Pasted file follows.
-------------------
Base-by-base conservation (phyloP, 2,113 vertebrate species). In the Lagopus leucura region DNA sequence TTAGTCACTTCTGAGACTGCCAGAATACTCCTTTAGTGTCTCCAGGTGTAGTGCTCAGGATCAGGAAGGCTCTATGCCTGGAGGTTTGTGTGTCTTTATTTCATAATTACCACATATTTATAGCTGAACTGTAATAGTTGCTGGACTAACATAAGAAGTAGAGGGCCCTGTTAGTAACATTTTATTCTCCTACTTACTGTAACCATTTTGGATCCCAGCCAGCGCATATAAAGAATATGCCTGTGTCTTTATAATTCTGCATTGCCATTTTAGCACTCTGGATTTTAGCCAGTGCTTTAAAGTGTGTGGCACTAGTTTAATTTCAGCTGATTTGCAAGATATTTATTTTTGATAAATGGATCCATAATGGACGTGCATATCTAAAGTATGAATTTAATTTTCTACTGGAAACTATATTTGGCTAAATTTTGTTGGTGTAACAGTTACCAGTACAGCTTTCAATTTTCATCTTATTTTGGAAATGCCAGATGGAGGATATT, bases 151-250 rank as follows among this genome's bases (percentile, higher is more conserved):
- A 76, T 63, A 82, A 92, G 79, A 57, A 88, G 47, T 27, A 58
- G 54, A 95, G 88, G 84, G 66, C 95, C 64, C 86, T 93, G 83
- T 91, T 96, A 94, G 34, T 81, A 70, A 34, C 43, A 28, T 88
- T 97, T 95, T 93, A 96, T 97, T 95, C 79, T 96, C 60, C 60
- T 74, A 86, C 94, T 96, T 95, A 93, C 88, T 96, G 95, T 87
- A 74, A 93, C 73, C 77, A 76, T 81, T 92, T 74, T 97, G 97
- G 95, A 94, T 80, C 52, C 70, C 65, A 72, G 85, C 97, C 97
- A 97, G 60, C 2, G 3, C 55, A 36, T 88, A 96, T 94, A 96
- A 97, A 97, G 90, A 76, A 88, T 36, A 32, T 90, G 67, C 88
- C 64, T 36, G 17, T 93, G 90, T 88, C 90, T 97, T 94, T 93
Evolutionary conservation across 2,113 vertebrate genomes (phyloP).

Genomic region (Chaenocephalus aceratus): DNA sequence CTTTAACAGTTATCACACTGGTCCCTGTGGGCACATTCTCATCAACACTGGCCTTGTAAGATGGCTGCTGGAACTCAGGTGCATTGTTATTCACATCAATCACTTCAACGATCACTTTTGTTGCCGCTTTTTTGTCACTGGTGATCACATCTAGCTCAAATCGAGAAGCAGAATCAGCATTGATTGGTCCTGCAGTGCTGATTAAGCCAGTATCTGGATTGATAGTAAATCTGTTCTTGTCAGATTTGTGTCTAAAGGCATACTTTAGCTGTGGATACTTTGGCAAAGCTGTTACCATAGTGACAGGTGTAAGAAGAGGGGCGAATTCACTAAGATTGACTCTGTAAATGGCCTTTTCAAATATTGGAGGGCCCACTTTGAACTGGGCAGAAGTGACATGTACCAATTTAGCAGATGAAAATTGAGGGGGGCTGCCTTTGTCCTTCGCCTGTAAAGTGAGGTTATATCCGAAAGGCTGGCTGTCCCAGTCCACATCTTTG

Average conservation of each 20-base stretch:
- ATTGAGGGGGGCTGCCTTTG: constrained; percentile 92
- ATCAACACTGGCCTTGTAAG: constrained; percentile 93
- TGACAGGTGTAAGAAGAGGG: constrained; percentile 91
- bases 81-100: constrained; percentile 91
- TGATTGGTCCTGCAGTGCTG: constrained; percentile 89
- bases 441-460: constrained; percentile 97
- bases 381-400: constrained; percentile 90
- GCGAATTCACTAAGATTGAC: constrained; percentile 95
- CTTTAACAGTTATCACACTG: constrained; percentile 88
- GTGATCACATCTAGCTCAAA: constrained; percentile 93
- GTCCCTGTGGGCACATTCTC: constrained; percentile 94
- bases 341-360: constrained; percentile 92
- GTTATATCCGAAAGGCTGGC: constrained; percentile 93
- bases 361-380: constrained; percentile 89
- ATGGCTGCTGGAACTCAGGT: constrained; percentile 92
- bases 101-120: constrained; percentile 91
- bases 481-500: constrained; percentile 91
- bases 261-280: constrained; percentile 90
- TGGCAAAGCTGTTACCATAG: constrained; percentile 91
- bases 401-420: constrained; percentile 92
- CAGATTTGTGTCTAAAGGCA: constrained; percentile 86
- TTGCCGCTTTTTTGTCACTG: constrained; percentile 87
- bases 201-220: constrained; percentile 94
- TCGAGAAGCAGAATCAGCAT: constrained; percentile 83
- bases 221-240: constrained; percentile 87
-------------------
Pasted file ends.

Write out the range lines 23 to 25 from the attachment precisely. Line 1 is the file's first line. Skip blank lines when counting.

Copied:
- CTTTAACAGTTATCACACTG: constrained; percentile 88
- GTGATCACATCTAGCTCAAA: constrained; percentile 93
- GTCCCTGTGGGCACATTCTC: constrained; percentile 94